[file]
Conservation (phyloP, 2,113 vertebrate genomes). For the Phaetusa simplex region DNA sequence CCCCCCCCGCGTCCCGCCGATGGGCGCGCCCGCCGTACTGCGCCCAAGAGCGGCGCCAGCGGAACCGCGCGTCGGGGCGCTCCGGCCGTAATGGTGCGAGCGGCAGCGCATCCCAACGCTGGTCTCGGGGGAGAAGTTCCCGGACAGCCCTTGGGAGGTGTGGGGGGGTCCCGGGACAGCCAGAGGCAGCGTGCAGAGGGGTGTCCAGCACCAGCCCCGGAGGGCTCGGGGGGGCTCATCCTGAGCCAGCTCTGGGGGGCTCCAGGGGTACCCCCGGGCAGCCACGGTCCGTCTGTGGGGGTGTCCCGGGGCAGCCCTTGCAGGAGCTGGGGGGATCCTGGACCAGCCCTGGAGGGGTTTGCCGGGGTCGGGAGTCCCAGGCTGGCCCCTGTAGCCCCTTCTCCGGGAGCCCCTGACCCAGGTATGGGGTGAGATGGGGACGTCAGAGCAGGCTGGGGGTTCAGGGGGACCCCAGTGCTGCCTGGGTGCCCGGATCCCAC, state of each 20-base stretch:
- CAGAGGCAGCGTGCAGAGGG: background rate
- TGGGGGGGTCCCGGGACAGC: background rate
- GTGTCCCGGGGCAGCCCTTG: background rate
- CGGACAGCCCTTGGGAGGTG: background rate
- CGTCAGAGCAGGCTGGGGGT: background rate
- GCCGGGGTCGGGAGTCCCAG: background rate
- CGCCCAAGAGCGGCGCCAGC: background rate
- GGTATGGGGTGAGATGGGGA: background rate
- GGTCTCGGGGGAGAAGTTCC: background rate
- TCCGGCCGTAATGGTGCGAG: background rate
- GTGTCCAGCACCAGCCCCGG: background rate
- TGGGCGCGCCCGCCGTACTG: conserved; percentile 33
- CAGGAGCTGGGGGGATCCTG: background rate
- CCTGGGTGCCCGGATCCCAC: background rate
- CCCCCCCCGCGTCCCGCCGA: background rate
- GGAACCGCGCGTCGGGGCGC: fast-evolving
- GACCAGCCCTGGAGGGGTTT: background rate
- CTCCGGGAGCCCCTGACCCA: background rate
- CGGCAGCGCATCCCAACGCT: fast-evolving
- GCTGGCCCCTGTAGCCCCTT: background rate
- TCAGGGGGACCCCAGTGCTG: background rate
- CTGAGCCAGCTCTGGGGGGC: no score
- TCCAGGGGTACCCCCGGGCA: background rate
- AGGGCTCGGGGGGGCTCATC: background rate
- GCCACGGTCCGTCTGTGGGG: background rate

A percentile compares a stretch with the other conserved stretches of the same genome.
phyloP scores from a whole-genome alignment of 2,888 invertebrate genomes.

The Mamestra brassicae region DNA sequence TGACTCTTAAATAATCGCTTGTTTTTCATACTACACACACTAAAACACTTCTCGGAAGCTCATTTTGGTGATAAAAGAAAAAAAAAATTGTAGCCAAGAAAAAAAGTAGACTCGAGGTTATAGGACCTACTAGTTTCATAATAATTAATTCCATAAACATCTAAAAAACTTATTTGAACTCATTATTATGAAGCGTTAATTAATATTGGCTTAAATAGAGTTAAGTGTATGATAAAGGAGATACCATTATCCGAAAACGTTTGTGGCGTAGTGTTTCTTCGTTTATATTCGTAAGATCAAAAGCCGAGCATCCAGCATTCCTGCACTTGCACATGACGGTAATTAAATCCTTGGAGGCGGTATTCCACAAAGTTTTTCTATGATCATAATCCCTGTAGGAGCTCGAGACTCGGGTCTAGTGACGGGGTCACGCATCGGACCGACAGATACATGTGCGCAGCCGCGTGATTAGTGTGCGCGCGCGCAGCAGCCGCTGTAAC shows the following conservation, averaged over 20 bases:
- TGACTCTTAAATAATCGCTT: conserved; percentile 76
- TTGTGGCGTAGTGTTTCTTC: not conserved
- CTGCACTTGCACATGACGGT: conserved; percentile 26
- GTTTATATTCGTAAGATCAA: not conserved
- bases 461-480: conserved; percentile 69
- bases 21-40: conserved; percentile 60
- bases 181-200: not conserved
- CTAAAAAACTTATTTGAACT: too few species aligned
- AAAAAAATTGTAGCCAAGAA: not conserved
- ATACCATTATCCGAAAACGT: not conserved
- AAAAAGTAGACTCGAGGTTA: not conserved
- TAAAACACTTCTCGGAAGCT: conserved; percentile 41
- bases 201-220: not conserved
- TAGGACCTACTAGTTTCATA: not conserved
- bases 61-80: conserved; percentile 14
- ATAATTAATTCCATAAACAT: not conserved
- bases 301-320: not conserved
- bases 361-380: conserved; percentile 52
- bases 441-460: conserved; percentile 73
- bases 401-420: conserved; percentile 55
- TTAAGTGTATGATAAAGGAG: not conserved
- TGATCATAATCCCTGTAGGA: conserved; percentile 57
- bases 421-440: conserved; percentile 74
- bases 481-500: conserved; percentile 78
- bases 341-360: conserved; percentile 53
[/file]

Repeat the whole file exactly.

Conservation (phyloP, 2,113 vertebrate genomes). For the Phaetusa simplex region DNA sequence CCCCCCCCGCGTCCCGCCGATGGGCGCGCCCGCCGTACTGCGCCCAAGAGCGGCGCCAGCGGAACCGCGCGTCGGGGCGCTCCGGCCGTAATGGTGCGAGCGGCAGCGCATCCCAACGCTGGTCTCGGGGGAGAAGTTCCCGGACAGCCCTTGGGAGGTGTGGGGGGGTCCCGGGACAGCCAGAGGCAGCGTGCAGAGGGGTGTCCAGCACCAGCCCCGGAGGGCTCGGGGGGGCTCATCCTGAGCCAGCTCTGGGGGGCTCCAGGGGTACCCCCGGGCAGCCACGGTCCGTCTGTGGGGGTGTCCCGGGGCAGCCCTTGCAGGAGCTGGGGGGATCCTGGACCAGCCCTGGAGGGGTTTGCCGGGGTCGGGAGTCCCAGGCTGGCCCCTGTAGCCCCTTCTCCGGGAGCCCCTGACCCAGGTATGGGGTGAGATGGGGACGTCAGAGCAGGCTGGGGGTTCAGGGGGACCCCAGTGCTGCCTGGGTGCCCGGATCCCAC, state of each 20-base stretch:
- CAGAGGCAGCGTGCAGAGGG: background rate
- TGGGGGGGTCCCGGGACAGC: background rate
- GTGTCCCGGGGCAGCCCTTG: background rate
- CGGACAGCCCTTGGGAGGTG: background rate
- CGTCAGAGCAGGCTGGGGGT: background rate
- GCCGGGGTCGGGAGTCCCAG: background rate
- CGCCCAAGAGCGGCGCCAGC: background rate
- GGTATGGGGTGAGATGGGGA: background rate
- GGTCTCGGGGGAGAAGTTCC: background rate
- TCCGGCCGTAATGGTGCGAG: background rate
- GTGTCCAGCACCAGCCCCGG: background rate
- TGGGCGCGCCCGCCGTACTG: conserved; percentile 33
- CAGGAGCTGGGGGGATCCTG: background rate
- CCTGGGTGCCCGGATCCCAC: background rate
- CCCCCCCCGCGTCCCGCCGA: background rate
- GGAACCGCGCGTCGGGGCGC: fast-evolving
- GACCAGCCCTGGAGGGGTTT: background rate
- CTCCGGGAGCCCCTGACCCA: background rate
- CGGCAGCGCATCCCAACGCT: fast-evolving
- GCTGGCCCCTGTAGCCCCTT: background rate
- TCAGGGGGACCCCAGTGCTG: background rate
- CTGAGCCAGCTCTGGGGGGC: no score
- TCCAGGGGTACCCCCGGGCA: background rate
- AGGGCTCGGGGGGGCTCATC: background rate
- GCCACGGTCCGTCTGTGGGG: background rate

A percentile compares a stretch with the other conserved stretches of the same genome.
phyloP scores from a whole-genome alignment of 2,888 invertebrate genomes.

The Mamestra brassicae region DNA sequence TGACTCTTAAATAATCGCTTGTTTTTCATACTACACACACTAAAACACTTCTCGGAAGCTCATTTTGGTGATAAAAGAAAAAAAAAATTGTAGCCAAGAAAAAAAGTAGACTCGAGGTTATAGGACCTACTAGTTTCATAATAATTAATTCCATAAACATCTAAAAAACTTATTTGAACTCATTATTATGAAGCGTTAATTAATATTGGCTTAAATAGAGTTAAGTGTATGATAAAGGAGATACCATTATCCGAAAACGTTTGTGGCGTAGTGTTTCTTCGTTTATATTCGTAAGATCAAAAGCCGAGCATCCAGCATTCCTGCACTTGCACATGACGGTAATTAAATCCTTGGAGGCGGTATTCCACAAAGTTTTTCTATGATCATAATCCCTGTAGGAGCTCGAGACTCGGGTCTAGTGACGGGGTCACGCATCGGACCGACAGATACATGTGCGCAGCCGCGTGATTAGTGTGCGCGCGCGCAGCAGCCGCTGTAAC shows the following conservation, averaged over 20 bases:
- TGACTCTTAAATAATCGCTT: conserved; percentile 76
- TTGTGGCGTAGTGTTTCTTC: not conserved
- CTGCACTTGCACATGACGGT: conserved; percentile 26
- GTTTATATTCGTAAGATCAA: not conserved
- bases 461-480: conserved; percentile 69
- bases 21-40: conserved; percentile 60
- bases 181-200: not conserved
- CTAAAAAACTTATTTGAACT: too few species aligned
- AAAAAAATTGTAGCCAAGAA: not conserved
- ATACCATTATCCGAAAACGT: not conserved
- AAAAAGTAGACTCGAGGTTA: not conserved
- TAAAACACTTCTCGGAAGCT: conserved; percentile 41
- bases 201-220: not conserved
- TAGGACCTACTAGTTTCATA: not conserved
- bases 61-80: conserved; percentile 14
- ATAATTAATTCCATAAACAT: not conserved
- bases 301-320: not conserved
- bases 361-380: conserved; percentile 52
- bases 441-460: conserved; percentile 73
- bases 401-420: conserved; percentile 55
- TTAAGTGTATGATAAAGGAG: not conserved
- TGATCATAATCCCTGTAGGA: conserved; percentile 57
- bases 421-440: conserved; percentile 74
- bases 481-500: conserved; percentile 78
- bases 341-360: conserved; percentile 53